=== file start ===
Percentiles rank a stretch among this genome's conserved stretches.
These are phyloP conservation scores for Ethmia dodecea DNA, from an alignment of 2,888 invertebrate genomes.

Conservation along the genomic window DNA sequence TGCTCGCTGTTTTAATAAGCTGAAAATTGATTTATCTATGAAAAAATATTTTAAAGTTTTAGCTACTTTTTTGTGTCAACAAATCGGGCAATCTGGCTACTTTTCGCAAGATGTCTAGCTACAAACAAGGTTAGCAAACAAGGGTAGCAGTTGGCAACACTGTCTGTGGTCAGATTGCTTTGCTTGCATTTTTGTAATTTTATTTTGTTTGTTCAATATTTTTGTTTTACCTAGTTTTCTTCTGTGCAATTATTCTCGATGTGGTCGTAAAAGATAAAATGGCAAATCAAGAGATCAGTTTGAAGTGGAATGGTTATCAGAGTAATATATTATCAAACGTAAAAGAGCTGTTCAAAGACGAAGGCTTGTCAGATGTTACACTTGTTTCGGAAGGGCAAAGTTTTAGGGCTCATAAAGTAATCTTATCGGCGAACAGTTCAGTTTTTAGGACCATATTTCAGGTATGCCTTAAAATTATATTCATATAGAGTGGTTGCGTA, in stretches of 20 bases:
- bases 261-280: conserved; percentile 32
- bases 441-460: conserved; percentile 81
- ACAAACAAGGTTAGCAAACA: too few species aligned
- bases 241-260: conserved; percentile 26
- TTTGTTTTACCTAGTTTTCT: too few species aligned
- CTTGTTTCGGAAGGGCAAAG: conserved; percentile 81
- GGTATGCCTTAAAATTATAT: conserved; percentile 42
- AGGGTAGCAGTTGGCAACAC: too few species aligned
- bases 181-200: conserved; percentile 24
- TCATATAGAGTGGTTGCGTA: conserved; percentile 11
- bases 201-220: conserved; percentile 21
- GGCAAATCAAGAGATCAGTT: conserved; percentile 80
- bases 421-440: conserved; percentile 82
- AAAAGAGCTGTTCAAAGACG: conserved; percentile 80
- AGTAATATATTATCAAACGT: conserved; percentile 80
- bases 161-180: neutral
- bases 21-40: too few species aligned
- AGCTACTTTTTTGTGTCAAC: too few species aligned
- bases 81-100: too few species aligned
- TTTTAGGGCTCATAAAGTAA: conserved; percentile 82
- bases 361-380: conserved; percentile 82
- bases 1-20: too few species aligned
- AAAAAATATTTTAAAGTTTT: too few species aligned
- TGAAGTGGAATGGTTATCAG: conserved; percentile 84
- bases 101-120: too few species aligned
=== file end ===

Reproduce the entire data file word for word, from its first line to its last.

Percentiles rank a stretch among this genome's conserved stretches.
These are phyloP conservation scores for Ethmia dodecea DNA, from an alignment of 2,888 invertebrate genomes.

Conservation along the genomic window DNA sequence TGCTCGCTGTTTTAATAAGCTGAAAATTGATTTATCTATGAAAAAATATTTTAAAGTTTTAGCTACTTTTTTGTGTCAACAAATCGGGCAATCTGGCTACTTTTCGCAAGATGTCTAGCTACAAACAAGGTTAGCAAACAAGGGTAGCAGTTGGCAACACTGTCTGTGGTCAGATTGCTTTGCTTGCATTTTTGTAATTTTATTTTGTTTGTTCAATATTTTTGTTTTACCTAGTTTTCTTCTGTGCAATTATTCTCGATGTGGTCGTAAAAGATAAAATGGCAAATCAAGAGATCAGTTTGAAGTGGAATGGTTATCAGAGTAATATATTATCAAACGTAAAAGAGCTGTTCAAAGACGAAGGCTTGTCAGATGTTACACTTGTTTCGGAAGGGCAAAGTTTTAGGGCTCATAAAGTAATCTTATCGGCGAACAGTTCAGTTTTTAGGACCATATTTCAGGTATGCCTTAAAATTATATTCATATAGAGTGGTTGCGTA, in stretches of 20 bases:
- bases 261-280: conserved; percentile 32
- bases 441-460: conserved; percentile 81
- ACAAACAAGGTTAGCAAACA: too few species aligned
- bases 241-260: conserved; percentile 26
- TTTGTTTTACCTAGTTTTCT: too few species aligned
- CTTGTTTCGGAAGGGCAAAG: conserved; percentile 81
- GGTATGCCTTAAAATTATAT: conserved; percentile 42
- AGGGTAGCAGTTGGCAACAC: too few species aligned
- bases 181-200: conserved; percentile 24
- TCATATAGAGTGGTTGCGTA: conserved; percentile 11
- bases 201-220: conserved; percentile 21
- GGCAAATCAAGAGATCAGTT: conserved; percentile 80
- bases 421-440: conserved; percentile 82
- AAAAGAGCTGTTCAAAGACG: conserved; percentile 80
- AGTAATATATTATCAAACGT: conserved; percentile 80
- bases 161-180: neutral
- bases 21-40: too few species aligned
- AGCTACTTTTTTGTGTCAAC: too few species aligned
- bases 81-100: too few species aligned
- TTTTAGGGCTCATAAAGTAA: conserved; percentile 82
- bases 361-380: conserved; percentile 82
- bases 1-20: too few species aligned
- AAAAAATATTTTAAAGTTTT: too few species aligned
- TGAAGTGGAATGGTTATCAG: conserved; percentile 84
- bases 101-120: too few species aligned